Did you know that when a dish uses the term ‘wiener schnitzel’, it must be made of veal according to Austrian and German laws? And it must be specified otherwise if it is made with pork or other meat. Clearly, there’s no doubt that certain traditional Bavarian foods are taken very seriously.
For some reason, a big, hearty, Bavarian meal is always more satisfying moving into the holiday season. Perhaps it’s the starchy, heavy food that seems to keep you warm, or perhaps it’s just the atmosphere surrounding all the traditional festivities. And schnitzels are definitely a part of that tradition.
Schnitzel, in general, is simply meat that’s been thinned by pounding with a tenderizer. It’s fried, coated with flour, with beaten eggs, and breadcrumbs. Sounds simple, but simple won’t impress your guests. Make sure you follow these guidelines.
Here’s how you make the perfect schnitzel.
1. Thin your meat.
Schnitzel is delicious, and it cooks really fast. So the thinner your meat is, the faster your meat will fry, and the juicier it will be. Pound your meat in a zip bag to about 1/4-inch thick to make a traditional schnitzel. An enclosed bag—as opposed to plastic sheets—reduces the mess and helps retain some of the juice.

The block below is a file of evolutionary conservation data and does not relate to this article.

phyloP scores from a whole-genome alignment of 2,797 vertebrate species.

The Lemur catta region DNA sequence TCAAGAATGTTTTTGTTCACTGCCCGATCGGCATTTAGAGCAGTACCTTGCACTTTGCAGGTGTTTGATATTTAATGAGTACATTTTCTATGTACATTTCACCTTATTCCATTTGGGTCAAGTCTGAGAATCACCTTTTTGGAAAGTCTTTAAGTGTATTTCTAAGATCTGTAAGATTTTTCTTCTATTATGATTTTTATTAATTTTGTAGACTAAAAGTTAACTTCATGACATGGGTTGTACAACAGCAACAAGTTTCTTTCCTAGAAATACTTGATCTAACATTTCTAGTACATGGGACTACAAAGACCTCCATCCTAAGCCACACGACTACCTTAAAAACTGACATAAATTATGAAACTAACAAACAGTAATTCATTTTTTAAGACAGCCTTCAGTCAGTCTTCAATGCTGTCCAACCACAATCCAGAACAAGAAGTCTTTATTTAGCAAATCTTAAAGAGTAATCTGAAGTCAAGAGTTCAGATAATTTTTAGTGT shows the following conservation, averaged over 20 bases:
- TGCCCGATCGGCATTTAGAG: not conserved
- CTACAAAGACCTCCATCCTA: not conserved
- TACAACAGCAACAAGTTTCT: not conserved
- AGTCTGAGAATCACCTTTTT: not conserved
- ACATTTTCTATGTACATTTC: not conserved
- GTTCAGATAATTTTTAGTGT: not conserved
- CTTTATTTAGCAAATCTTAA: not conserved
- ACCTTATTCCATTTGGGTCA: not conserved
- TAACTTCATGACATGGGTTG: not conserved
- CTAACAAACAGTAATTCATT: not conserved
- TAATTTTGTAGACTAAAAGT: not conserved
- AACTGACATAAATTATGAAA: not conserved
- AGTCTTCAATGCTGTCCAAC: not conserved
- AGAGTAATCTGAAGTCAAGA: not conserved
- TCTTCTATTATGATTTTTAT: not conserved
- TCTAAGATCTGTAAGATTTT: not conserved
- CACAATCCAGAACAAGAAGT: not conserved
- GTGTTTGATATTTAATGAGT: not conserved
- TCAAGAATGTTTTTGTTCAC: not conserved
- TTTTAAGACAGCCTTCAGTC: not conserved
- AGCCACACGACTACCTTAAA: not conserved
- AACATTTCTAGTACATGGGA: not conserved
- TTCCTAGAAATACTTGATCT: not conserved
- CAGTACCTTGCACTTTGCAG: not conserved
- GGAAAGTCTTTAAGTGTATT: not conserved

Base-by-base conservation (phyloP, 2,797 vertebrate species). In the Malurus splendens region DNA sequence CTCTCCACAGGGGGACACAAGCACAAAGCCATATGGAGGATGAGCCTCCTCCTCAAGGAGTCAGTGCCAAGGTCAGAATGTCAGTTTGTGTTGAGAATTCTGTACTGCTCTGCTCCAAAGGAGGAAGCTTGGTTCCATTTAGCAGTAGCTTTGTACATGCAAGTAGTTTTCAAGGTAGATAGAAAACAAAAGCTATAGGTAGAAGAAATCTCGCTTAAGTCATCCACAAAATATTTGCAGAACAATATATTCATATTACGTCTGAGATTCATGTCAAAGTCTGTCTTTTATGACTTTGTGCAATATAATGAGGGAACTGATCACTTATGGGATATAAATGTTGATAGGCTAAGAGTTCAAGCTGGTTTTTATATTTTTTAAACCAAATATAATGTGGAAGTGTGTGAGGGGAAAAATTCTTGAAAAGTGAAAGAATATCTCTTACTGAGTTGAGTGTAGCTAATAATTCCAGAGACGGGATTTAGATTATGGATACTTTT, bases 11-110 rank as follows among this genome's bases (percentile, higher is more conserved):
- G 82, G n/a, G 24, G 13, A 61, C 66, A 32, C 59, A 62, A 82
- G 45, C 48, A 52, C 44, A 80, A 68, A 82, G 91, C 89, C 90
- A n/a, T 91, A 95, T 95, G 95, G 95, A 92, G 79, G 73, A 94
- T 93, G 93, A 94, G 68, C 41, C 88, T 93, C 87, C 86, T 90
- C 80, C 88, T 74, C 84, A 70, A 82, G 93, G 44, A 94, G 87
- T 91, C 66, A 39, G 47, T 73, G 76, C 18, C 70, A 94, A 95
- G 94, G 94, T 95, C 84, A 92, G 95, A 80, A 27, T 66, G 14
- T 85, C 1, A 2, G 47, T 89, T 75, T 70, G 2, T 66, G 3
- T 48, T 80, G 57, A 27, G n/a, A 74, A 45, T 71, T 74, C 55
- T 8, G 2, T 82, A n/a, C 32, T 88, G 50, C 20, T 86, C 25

2. Don’t overkill with the breading.
If you’re serving a Bavarian meal, the chances are there are already a few starchy sides at the table. Coat the schnitzel with flour and some salt and pepper to taste. Follow it with well-beaten egg coating, and lastly breadcrumb coating. If you load it up with too much breadcrumb, it’ll be much oilier and could end up being thicker than the meat itself. Coat it with just enough breadcrumbs to cover the meat entirely.
3. Fry it immediately.
You don’t want the juices, flour, and egg to soak before you fry it. It’ll make the breading much too thick and end up being a mat on its own. After you coat the meat, fry it immediately in hot oil in a frying pan for a few minutes on each side until it’s crispy and golden.
4. Cut the grease.
Serve it with bread or potatoes, anything you want, but make sure you pair it with a generous wedge of lemon, pickles, and some coleslaw on the side to complement your table of carb heaven.
And that’s it. Super easy and super quick. It’s perfect if you’re short on time and still want a delicious, impressive meal. It’s also quite versatile considering any meat works—just don’t advertise it incorrectly in Germany or Austria.
Are you a fan of schnitzel? Share with us any tips and recipes you have!